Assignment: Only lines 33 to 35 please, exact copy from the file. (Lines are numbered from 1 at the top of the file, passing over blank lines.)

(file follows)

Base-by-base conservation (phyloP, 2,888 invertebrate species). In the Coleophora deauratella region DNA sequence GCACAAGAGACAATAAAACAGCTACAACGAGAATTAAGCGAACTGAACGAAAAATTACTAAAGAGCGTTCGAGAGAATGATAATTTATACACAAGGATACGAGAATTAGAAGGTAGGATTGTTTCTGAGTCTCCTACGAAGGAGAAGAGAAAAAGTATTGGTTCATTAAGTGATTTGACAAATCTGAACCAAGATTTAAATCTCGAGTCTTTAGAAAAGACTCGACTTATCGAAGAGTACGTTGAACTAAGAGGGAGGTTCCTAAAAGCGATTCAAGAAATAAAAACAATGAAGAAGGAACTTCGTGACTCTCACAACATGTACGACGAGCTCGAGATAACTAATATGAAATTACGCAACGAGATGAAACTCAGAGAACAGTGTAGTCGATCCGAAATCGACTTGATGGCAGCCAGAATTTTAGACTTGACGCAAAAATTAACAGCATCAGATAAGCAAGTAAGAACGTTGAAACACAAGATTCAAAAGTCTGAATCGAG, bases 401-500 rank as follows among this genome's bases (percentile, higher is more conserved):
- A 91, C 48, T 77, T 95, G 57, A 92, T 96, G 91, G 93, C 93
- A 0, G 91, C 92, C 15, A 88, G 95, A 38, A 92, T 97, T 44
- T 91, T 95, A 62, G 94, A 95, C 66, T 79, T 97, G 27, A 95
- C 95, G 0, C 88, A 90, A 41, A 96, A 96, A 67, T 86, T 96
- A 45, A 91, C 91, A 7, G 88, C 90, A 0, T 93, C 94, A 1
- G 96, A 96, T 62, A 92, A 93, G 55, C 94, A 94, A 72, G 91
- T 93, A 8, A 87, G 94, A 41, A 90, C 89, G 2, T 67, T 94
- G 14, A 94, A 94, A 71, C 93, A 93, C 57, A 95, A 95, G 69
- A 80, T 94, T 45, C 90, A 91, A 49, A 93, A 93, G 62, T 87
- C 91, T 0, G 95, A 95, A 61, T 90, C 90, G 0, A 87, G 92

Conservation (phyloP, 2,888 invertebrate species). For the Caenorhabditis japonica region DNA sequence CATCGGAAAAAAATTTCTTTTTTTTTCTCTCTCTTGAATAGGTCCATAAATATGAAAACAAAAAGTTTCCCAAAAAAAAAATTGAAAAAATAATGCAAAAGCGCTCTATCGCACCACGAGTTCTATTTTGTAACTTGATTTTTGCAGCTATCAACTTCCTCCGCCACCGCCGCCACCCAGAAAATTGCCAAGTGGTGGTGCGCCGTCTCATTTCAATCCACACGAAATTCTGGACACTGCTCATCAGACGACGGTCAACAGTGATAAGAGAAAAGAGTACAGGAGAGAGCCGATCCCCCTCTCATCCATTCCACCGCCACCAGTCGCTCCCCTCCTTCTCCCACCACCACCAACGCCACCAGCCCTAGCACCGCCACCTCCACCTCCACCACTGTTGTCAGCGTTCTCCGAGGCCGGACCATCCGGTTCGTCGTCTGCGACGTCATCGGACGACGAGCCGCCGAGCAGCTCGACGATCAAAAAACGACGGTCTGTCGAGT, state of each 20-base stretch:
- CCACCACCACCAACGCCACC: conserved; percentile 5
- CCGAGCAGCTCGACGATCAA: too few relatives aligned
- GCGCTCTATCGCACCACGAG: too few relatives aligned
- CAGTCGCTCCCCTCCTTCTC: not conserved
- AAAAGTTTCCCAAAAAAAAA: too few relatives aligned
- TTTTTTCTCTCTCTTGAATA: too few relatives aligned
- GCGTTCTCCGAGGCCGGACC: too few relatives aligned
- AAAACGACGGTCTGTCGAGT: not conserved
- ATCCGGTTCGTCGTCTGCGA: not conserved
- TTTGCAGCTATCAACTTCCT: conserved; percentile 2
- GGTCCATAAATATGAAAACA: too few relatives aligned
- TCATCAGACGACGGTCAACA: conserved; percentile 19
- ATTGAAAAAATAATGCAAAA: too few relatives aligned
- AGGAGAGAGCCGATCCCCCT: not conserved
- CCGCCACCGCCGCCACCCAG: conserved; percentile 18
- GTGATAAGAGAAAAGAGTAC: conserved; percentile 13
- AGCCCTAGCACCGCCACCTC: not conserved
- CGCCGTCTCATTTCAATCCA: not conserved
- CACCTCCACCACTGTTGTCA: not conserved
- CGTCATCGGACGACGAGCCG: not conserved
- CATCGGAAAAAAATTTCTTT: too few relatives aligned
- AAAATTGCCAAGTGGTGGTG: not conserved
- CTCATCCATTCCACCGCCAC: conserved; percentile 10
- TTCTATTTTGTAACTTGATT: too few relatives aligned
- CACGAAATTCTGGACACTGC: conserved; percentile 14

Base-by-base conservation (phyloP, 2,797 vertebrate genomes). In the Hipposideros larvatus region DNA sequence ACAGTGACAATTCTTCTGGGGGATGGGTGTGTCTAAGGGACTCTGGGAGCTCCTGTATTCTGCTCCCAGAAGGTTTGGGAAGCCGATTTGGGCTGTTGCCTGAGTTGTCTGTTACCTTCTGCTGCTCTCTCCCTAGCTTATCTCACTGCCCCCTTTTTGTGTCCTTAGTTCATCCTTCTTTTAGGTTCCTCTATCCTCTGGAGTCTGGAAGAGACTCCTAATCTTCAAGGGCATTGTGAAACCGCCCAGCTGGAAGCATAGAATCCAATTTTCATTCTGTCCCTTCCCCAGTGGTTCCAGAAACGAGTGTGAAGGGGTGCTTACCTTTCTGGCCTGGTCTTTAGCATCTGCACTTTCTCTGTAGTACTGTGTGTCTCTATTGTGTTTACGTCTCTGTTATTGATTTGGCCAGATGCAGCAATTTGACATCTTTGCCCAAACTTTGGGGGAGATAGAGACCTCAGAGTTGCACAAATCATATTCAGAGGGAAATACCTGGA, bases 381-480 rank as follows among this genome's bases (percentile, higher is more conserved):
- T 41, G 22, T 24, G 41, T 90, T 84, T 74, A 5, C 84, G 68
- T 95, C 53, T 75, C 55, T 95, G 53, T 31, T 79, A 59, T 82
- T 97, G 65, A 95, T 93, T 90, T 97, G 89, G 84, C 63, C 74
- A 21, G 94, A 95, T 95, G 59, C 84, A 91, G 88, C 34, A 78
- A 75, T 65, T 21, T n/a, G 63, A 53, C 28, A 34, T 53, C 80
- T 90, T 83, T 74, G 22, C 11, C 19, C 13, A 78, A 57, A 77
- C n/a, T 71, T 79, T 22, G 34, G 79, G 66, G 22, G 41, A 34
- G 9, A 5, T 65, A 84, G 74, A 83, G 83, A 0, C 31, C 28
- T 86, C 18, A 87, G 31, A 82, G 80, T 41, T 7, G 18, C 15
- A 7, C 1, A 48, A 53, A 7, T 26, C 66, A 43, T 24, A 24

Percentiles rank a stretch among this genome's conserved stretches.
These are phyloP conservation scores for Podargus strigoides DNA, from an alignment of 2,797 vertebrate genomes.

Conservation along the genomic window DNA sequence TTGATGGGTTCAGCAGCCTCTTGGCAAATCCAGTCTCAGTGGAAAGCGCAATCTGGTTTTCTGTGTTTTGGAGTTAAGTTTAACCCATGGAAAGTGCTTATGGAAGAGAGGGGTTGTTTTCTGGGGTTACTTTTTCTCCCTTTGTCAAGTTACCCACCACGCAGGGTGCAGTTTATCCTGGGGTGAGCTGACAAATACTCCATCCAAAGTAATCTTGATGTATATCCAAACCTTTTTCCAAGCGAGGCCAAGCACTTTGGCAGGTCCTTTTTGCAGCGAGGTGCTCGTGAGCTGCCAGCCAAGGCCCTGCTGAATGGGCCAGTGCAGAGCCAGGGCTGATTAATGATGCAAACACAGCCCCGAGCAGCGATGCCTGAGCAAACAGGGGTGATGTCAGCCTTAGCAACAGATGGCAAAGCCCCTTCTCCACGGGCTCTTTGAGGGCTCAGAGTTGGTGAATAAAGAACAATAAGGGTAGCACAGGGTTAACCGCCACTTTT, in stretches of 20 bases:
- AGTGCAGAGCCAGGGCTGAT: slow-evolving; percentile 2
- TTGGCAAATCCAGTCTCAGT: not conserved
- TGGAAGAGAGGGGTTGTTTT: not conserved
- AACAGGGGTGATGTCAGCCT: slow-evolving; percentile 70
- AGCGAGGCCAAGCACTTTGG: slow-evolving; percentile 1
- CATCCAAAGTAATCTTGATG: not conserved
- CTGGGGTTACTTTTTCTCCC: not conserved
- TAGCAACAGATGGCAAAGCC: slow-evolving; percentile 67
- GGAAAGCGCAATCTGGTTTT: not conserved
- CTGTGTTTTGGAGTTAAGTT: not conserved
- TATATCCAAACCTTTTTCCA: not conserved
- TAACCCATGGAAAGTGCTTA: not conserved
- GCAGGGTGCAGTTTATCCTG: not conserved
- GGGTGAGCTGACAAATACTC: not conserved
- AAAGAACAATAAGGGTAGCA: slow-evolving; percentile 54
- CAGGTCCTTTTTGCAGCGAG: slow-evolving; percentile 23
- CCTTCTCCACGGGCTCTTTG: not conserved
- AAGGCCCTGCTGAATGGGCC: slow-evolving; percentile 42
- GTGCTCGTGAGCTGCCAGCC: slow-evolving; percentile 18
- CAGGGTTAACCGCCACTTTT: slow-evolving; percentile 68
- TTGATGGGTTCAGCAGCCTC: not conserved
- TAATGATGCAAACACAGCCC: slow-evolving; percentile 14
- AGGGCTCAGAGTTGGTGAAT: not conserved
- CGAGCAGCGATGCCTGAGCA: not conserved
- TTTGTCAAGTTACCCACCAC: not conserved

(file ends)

- CATCGGAAAAAAATTTCTTT: too few relatives aligned
- AAAATTGCCAAGTGGTGGTG: not conserved
- CTCATCCATTCCACCGCCAC: conserved; percentile 10